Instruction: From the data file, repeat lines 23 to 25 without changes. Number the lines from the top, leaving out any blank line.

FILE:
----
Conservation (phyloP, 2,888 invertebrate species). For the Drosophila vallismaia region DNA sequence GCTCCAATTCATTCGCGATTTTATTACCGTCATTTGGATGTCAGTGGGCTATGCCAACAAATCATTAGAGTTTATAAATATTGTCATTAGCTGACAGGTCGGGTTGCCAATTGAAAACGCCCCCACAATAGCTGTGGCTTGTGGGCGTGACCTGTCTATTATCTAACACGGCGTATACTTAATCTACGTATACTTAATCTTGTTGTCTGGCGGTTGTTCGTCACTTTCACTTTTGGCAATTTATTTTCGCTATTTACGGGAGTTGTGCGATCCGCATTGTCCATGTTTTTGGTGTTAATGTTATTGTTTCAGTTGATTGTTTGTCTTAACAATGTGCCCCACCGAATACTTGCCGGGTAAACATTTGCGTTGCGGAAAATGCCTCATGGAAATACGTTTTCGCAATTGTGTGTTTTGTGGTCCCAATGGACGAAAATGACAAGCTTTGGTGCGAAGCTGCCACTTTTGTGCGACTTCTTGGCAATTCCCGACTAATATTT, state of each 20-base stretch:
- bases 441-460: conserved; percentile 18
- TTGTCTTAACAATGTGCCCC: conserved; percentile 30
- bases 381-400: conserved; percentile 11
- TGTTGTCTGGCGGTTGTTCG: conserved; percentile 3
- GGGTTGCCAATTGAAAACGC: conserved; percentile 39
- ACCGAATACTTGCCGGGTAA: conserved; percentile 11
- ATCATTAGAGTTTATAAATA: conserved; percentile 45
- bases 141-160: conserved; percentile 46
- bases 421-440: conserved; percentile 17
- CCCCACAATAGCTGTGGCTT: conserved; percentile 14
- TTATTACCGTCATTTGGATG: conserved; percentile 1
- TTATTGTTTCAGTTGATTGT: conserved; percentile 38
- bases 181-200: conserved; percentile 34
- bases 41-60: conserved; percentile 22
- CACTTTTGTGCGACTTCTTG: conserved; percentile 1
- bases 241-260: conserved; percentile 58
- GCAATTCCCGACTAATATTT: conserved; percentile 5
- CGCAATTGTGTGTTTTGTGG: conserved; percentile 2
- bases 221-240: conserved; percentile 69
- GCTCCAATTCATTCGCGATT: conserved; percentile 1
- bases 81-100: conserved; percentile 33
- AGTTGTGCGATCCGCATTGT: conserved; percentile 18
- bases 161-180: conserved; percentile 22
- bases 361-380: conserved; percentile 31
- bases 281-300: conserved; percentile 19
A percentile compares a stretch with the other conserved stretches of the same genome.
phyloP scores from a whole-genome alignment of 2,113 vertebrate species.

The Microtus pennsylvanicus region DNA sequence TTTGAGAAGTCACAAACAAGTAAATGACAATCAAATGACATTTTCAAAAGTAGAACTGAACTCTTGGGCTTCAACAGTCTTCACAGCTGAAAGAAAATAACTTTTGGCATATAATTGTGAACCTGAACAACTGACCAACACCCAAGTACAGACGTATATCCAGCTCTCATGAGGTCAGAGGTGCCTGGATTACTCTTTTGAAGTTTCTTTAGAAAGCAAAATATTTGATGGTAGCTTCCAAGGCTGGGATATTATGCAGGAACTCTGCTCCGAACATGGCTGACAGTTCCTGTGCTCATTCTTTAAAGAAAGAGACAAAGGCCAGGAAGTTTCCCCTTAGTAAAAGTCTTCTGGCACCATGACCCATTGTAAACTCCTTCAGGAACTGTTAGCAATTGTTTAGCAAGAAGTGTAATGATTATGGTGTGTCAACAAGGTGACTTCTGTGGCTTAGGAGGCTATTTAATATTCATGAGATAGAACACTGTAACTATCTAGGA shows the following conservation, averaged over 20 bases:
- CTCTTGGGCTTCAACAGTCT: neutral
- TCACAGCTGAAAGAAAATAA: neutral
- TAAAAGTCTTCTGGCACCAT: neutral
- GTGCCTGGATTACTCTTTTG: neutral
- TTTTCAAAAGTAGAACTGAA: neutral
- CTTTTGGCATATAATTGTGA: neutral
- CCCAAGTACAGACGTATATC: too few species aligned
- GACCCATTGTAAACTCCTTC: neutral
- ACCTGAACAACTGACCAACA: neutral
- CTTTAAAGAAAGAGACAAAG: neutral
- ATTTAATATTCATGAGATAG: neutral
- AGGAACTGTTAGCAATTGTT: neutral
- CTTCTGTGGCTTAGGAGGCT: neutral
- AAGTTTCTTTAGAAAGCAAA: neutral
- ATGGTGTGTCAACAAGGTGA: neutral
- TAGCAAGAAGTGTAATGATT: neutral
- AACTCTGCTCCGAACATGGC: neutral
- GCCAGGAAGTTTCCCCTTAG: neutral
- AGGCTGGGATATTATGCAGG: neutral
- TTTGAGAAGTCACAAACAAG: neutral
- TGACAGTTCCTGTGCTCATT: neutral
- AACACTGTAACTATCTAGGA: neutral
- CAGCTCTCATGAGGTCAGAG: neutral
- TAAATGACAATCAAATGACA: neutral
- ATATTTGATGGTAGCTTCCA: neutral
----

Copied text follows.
- AGTTGTGCGATCCGCATTGT: conserved; percentile 18
- bases 161-180: conserved; percentile 22
- bases 361-380: conserved; percentile 31